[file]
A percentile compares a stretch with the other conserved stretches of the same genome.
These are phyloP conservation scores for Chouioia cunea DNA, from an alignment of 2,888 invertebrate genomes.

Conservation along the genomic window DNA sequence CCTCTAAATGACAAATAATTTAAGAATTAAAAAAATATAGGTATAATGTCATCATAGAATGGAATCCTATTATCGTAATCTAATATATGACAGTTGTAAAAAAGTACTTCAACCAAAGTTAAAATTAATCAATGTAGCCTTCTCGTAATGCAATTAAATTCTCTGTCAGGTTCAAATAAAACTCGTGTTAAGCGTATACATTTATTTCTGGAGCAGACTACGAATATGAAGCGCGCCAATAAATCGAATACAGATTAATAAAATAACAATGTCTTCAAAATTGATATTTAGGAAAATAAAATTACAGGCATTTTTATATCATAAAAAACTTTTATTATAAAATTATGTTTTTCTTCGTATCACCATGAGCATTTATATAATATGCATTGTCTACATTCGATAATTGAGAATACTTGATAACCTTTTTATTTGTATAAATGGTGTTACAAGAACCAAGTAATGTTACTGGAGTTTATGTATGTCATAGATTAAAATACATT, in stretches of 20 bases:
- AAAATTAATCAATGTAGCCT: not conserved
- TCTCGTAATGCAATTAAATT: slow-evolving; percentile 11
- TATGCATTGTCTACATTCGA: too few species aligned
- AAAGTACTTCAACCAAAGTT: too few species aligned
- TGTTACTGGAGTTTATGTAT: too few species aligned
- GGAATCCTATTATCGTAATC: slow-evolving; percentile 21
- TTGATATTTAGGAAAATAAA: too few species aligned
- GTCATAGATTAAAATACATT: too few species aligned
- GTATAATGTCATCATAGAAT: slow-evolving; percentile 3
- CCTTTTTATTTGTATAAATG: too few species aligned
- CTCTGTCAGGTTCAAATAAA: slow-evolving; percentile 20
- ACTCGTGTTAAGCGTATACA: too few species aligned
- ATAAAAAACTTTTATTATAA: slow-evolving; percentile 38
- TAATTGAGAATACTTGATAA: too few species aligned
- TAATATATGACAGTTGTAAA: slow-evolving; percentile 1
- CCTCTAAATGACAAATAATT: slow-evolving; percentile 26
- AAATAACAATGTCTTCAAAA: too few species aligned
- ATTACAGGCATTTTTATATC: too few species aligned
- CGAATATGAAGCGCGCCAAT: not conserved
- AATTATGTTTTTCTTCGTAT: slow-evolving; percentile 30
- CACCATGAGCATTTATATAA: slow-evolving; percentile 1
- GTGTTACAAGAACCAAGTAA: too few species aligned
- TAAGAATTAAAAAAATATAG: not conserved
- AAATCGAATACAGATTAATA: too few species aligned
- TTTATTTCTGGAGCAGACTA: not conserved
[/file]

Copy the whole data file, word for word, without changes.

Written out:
A percentile compares a stretch with the other conserved stretches of the same genome.
These are phyloP conservation scores for Chouioia cunea DNA, from an alignment of 2,888 invertebrate genomes.

Conservation along the genomic window DNA sequence CCTCTAAATGACAAATAATTTAAGAATTAAAAAAATATAGGTATAATGTCATCATAGAATGGAATCCTATTATCGTAATCTAATATATGACAGTTGTAAAAAAGTACTTCAACCAAAGTTAAAATTAATCAATGTAGCCTTCTCGTAATGCAATTAAATTCTCTGTCAGGTTCAAATAAAACTCGTGTTAAGCGTATACATTTATTTCTGGAGCAGACTACGAATATGAAGCGCGCCAATAAATCGAATACAGATTAATAAAATAACAATGTCTTCAAAATTGATATTTAGGAAAATAAAATTACAGGCATTTTTATATCATAAAAAACTTTTATTATAAAATTATGTTTTTCTTCGTATCACCATGAGCATTTATATAATATGCATTGTCTACATTCGATAATTGAGAATACTTGATAACCTTTTTATTTGTATAAATGGTGTTACAAGAACCAAGTAATGTTACTGGAGTTTATGTATGTCATAGATTAAAATACATT, in stretches of 20 bases:
- AAAATTAATCAATGTAGCCT: not conserved
- TCTCGTAATGCAATTAAATT: slow-evolving; percentile 11
- TATGCATTGTCTACATTCGA: too few species aligned
- AAAGTACTTCAACCAAAGTT: too few species aligned
- TGTTACTGGAGTTTATGTAT: too few species aligned
- GGAATCCTATTATCGTAATC: slow-evolving; percentile 21
- TTGATATTTAGGAAAATAAA: too few species aligned
- GTCATAGATTAAAATACATT: too few species aligned
- GTATAATGTCATCATAGAAT: slow-evolving; percentile 3
- CCTTTTTATTTGTATAAATG: too few species aligned
- CTCTGTCAGGTTCAAATAAA: slow-evolving; percentile 20
- ACTCGTGTTAAGCGTATACA: too few species aligned
- ATAAAAAACTTTTATTATAA: slow-evolving; percentile 38
- TAATTGAGAATACTTGATAA: too few species aligned
- TAATATATGACAGTTGTAAA: slow-evolving; percentile 1
- CCTCTAAATGACAAATAATT: slow-evolving; percentile 26
- AAATAACAATGTCTTCAAAA: too few species aligned
- ATTACAGGCATTTTTATATC: too few species aligned
- CGAATATGAAGCGCGCCAAT: not conserved
- AATTATGTTTTTCTTCGTAT: slow-evolving; percentile 30
- CACCATGAGCATTTATATAA: slow-evolving; percentile 1
- GTGTTACAAGAACCAAGTAA: too few species aligned
- TAAGAATTAAAAAAATATAG: not conserved
- AAATCGAATACAGATTAATA: too few species aligned
- TTTATTTCTGGAGCAGACTA: not conserved